U.S. under the gun, starts new hunt for Iraq's WMD

Tuesday, June 3, 2003

The Bush administration has been stung by accusations that it falsely accused Baghdad of harboring weapons of mass destruction and has launched a new, intensified search for Iraq's biological and chemical weapons.

U.S. officials said the Defense Department has organized an operation that will focus on the search for WMD in Iraq. They said the operation would concentrate authority for the mission in a group that would include up to 1,400 personnel and supported by military units from the U.S.-led coalition in Iraq.

The newly-established Iraq Survey Group will take over for the 75th Exploitation Task Force for the search of WMD in Iraq, officials said.

The 75th Exploitation Task Force has been searching for WMD based on a list of 900 suspected sites in Iraq, Middle East Newsline reported. Officials said the list, drafted by U.S. intelligence agencies in January and February, is no longer deemed as credible.

The officials said the ISG will begin operations on Saturday bolstered by intensified coordination with U.S. intelligence agencies.

"We said all along that we will never get to the bottom of the Iraqi WMD program simply by going and searching specific sites," Deputy Defense Secretary Paul Wolfowitz said, "that you'd have to be able to get people who know about the programs to talk to you."

"The ISG represents a major change in the search for WMD in Iraq," Maj. Gen. Keith Dayton, director at the Defense Intelligence Agency, said. "It builds on the work already done, but with its robust analytical capability [deployed] forward, and consolidation of the various intelligence disciplines operating now under one national-level headquarters [deployed] forward in Iraq, the ISG is well-positioned to achieve some real synergy here as we continue the hunt for weapons of mass destruction and delve into other areas of national interest."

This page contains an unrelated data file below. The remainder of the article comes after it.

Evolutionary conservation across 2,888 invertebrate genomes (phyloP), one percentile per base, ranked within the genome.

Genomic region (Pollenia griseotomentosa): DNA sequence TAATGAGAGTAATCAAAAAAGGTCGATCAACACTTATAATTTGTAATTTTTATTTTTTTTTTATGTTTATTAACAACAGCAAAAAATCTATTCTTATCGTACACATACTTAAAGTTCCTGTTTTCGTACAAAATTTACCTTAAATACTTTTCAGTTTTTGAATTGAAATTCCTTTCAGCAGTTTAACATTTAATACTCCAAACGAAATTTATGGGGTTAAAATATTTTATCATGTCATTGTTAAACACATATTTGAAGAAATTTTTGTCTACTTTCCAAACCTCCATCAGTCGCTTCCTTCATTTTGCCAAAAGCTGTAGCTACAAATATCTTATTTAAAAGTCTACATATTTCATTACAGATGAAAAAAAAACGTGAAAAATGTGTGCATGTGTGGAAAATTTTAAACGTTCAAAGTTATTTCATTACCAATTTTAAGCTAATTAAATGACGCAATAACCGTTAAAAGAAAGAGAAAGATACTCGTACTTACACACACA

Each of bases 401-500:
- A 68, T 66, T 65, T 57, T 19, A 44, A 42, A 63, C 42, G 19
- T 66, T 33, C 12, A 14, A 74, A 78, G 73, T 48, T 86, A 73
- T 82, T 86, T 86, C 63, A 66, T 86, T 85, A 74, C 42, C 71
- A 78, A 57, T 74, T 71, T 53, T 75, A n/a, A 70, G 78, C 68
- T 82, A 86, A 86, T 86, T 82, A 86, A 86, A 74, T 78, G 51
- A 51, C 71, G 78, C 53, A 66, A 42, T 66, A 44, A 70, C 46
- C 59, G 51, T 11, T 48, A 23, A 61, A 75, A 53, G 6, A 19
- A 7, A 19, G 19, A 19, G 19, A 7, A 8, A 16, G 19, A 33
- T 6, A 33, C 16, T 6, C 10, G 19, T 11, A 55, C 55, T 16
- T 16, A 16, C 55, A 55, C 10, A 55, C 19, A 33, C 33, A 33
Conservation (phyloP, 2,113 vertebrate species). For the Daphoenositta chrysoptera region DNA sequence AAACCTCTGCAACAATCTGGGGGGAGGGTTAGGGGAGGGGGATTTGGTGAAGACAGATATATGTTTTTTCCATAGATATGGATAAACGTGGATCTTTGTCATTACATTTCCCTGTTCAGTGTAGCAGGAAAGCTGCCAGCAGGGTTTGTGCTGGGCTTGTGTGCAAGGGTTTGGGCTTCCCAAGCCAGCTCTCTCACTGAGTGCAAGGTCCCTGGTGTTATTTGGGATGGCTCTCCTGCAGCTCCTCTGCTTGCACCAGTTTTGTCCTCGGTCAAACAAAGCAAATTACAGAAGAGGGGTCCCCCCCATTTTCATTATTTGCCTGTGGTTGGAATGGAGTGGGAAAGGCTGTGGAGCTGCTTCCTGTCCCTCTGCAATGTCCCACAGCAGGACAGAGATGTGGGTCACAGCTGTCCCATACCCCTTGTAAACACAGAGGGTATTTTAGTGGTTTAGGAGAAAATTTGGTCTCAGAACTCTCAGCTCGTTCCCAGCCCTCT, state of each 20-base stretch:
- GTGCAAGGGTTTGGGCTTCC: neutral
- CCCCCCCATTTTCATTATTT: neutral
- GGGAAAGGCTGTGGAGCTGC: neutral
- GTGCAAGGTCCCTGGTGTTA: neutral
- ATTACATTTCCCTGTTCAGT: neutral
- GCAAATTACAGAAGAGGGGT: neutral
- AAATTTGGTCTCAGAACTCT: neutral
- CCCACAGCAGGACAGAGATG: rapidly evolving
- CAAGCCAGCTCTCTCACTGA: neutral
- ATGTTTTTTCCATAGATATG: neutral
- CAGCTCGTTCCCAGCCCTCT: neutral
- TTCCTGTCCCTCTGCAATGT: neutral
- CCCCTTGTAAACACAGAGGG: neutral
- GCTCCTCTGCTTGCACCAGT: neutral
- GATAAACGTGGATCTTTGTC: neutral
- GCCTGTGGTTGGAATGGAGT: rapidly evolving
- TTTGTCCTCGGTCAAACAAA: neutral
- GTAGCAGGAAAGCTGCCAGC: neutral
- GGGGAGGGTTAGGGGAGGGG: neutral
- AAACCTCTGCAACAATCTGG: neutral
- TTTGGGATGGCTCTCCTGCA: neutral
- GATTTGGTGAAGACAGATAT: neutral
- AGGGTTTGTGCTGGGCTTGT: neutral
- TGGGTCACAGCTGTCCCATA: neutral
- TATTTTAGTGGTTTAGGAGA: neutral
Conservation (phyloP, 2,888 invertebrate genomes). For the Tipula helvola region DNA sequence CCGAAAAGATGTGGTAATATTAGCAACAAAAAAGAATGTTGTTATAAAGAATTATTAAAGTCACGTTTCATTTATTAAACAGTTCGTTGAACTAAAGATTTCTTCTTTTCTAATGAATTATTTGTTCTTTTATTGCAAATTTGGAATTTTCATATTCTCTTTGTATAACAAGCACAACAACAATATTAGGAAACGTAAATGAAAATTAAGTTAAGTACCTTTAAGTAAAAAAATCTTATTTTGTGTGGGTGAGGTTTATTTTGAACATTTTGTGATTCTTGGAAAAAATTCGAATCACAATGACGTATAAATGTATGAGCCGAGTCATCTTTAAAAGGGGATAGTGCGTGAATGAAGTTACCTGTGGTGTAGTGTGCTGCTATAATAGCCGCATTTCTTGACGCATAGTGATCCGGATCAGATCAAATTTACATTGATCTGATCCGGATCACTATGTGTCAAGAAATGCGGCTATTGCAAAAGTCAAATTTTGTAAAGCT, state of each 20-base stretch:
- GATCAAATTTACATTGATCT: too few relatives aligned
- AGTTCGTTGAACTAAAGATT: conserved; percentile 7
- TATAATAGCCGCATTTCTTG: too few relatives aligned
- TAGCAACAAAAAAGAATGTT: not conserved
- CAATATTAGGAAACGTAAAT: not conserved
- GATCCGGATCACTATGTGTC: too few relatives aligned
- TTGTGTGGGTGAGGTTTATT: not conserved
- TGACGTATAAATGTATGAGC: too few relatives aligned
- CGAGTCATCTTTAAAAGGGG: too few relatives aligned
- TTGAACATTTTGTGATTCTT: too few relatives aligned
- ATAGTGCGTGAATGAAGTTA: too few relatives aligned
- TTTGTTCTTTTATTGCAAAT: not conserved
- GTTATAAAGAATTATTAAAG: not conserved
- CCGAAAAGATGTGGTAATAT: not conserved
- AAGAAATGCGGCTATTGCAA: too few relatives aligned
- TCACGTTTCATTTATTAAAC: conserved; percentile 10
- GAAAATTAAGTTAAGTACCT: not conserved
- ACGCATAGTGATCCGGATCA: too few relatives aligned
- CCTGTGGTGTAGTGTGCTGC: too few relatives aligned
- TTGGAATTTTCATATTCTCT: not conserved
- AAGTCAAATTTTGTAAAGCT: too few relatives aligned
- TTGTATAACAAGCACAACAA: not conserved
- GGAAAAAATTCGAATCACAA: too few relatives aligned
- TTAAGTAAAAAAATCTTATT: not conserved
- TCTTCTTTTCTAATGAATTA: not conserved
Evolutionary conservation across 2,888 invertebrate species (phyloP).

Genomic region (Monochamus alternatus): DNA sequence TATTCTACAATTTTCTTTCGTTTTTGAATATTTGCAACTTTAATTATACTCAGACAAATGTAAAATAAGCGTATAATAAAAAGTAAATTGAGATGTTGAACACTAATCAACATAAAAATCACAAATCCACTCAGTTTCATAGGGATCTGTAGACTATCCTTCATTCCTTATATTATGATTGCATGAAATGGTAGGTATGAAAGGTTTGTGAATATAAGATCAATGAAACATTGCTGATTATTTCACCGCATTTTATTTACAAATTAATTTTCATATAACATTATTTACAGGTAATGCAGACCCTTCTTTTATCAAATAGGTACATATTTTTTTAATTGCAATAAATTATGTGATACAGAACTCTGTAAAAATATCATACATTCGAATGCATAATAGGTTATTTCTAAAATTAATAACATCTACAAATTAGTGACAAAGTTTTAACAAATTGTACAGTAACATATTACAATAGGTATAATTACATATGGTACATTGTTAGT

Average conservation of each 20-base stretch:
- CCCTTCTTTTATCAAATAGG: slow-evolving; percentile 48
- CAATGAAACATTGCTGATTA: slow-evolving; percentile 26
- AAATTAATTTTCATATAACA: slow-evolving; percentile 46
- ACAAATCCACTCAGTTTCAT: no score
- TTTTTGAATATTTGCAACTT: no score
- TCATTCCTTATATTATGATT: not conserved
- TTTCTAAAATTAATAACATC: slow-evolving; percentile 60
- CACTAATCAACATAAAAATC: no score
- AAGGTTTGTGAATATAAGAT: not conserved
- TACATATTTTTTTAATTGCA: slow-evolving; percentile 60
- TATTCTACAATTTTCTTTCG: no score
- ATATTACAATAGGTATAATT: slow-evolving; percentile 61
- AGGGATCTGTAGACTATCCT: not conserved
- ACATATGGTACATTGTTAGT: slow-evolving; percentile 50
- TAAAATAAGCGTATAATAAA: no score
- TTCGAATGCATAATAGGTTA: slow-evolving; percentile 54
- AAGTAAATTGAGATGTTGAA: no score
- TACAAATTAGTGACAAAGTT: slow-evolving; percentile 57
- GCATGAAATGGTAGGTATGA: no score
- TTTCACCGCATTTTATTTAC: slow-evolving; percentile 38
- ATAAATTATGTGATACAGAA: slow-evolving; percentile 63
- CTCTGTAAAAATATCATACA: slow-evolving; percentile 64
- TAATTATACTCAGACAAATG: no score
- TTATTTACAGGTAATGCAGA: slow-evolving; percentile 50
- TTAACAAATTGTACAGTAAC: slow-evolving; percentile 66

[On Monday, the Washington Post quoted a White House document that reported that Iraqi President Saddam Hussein had decentralized his WMD programs and concealed production equipment within commercial faciilties. The White House document was based on an interrogation of an Iraqi scientist.]

Dayton said the new group represents "a significant expansion" of the ongoing work in the search for Iraqi WMD. In a briefing on Friday, he said the ISG will ensure an augmented force to search for Iraqi biological and chemical weapons as well as the consolidation of a range of intelligence-gathering operations with headquarters in Baghdad.

"Moreover, the ISG will have a powerful intelligence analytical element forward-deployed in the region, with virtual connectivity to an interagency intelligence community fusion center here in the [Washington] D.C. area," Dayton said.

The ISG, Dayton said, will collect documents as well as open-source material that concern terrorism and information on war crimes, prisoners of war and soldiers missing in action. He said the group will have between 1,300 to 1,400 personnel and recruit from both Australian and British forces. This includes former United Nations weapons inspectors.

"It will interrogate and debrief individuals, both hostile and friendly, and it will exploit captured materiel," Dayton said.

Officials said the ISG will contain an interrogation/debriefing center; materiel exploitation center, chemical and biological intelligence support teams and operation center. They said operations will also be directed from Qatar, where U.S. Central Command maintains an advanced command and control system.

"This is going to be a deliberate process [and] a long-term process as well," Dayton said. "This is not necessarily going to be quick and easy, but it will be very thorough."

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